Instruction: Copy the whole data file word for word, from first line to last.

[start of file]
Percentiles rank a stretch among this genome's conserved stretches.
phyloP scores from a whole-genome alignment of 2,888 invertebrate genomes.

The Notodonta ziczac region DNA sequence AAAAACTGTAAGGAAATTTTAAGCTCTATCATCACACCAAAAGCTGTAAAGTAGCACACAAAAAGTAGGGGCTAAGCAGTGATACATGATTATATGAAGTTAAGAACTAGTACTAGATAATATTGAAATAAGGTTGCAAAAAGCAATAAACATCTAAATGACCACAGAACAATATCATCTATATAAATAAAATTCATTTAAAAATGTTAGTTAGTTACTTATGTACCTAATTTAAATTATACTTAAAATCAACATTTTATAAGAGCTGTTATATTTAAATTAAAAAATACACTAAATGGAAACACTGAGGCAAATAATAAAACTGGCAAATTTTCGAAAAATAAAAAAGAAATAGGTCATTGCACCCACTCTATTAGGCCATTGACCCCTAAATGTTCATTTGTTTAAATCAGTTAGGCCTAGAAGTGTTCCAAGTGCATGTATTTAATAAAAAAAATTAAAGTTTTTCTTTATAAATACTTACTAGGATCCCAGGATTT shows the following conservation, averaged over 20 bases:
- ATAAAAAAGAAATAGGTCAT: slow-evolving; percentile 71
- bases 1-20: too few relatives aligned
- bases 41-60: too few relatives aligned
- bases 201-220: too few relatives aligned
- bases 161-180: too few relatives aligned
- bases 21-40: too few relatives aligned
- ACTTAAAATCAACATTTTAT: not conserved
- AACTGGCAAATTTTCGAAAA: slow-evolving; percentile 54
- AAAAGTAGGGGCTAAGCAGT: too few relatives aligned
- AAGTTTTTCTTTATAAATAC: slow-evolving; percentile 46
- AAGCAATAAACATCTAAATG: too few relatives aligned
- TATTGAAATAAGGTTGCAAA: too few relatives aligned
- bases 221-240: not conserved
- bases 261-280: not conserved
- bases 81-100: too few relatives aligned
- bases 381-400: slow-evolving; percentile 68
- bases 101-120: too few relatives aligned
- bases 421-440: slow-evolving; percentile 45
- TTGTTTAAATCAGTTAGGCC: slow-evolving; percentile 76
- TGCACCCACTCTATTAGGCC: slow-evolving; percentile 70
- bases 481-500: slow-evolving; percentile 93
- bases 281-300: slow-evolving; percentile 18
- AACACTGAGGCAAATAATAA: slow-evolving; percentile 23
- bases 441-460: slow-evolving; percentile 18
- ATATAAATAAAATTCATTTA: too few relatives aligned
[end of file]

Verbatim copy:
Percentiles rank a stretch among this genome's conserved stretches.
phyloP scores from a whole-genome alignment of 2,888 invertebrate genomes.

The Notodonta ziczac region DNA sequence AAAAACTGTAAGGAAATTTTAAGCTCTATCATCACACCAAAAGCTGTAAAGTAGCACACAAAAAGTAGGGGCTAAGCAGTGATACATGATTATATGAAGTTAAGAACTAGTACTAGATAATATTGAAATAAGGTTGCAAAAAGCAATAAACATCTAAATGACCACAGAACAATATCATCTATATAAATAAAATTCATTTAAAAATGTTAGTTAGTTACTTATGTACCTAATTTAAATTATACTTAAAATCAACATTTTATAAGAGCTGTTATATTTAAATTAAAAAATACACTAAATGGAAACACTGAGGCAAATAATAAAACTGGCAAATTTTCGAAAAATAAAAAAGAAATAGGTCATTGCACCCACTCTATTAGGCCATTGACCCCTAAATGTTCATTTGTTTAAATCAGTTAGGCCTAGAAGTGTTCCAAGTGCATGTATTTAATAAAAAAAATTAAAGTTTTTCTTTATAAATACTTACTAGGATCCCAGGATTT shows the following conservation, averaged over 20 bases:
- ATAAAAAAGAAATAGGTCAT: slow-evolving; percentile 71
- bases 1-20: too few relatives aligned
- bases 41-60: too few relatives aligned
- bases 201-220: too few relatives aligned
- bases 161-180: too few relatives aligned
- bases 21-40: too few relatives aligned
- ACTTAAAATCAACATTTTAT: not conserved
- AACTGGCAAATTTTCGAAAA: slow-evolving; percentile 54
- AAAAGTAGGGGCTAAGCAGT: too few relatives aligned
- AAGTTTTTCTTTATAAATAC: slow-evolving; percentile 46
- AAGCAATAAACATCTAAATG: too few relatives aligned
- TATTGAAATAAGGTTGCAAA: too few relatives aligned
- bases 221-240: not conserved
- bases 261-280: not conserved
- bases 81-100: too few relatives aligned
- bases 381-400: slow-evolving; percentile 68
- bases 101-120: too few relatives aligned
- bases 421-440: slow-evolving; percentile 45
- TTGTTTAAATCAGTTAGGCC: slow-evolving; percentile 76
- TGCACCCACTCTATTAGGCC: slow-evolving; percentile 70
- bases 481-500: slow-evolving; percentile 93
- bases 281-300: slow-evolving; percentile 18
- AACACTGAGGCAAATAATAA: slow-evolving; percentile 23
- bases 441-460: slow-evolving; percentile 18
- ATATAAATAAAATTCATTTA: too few relatives aligned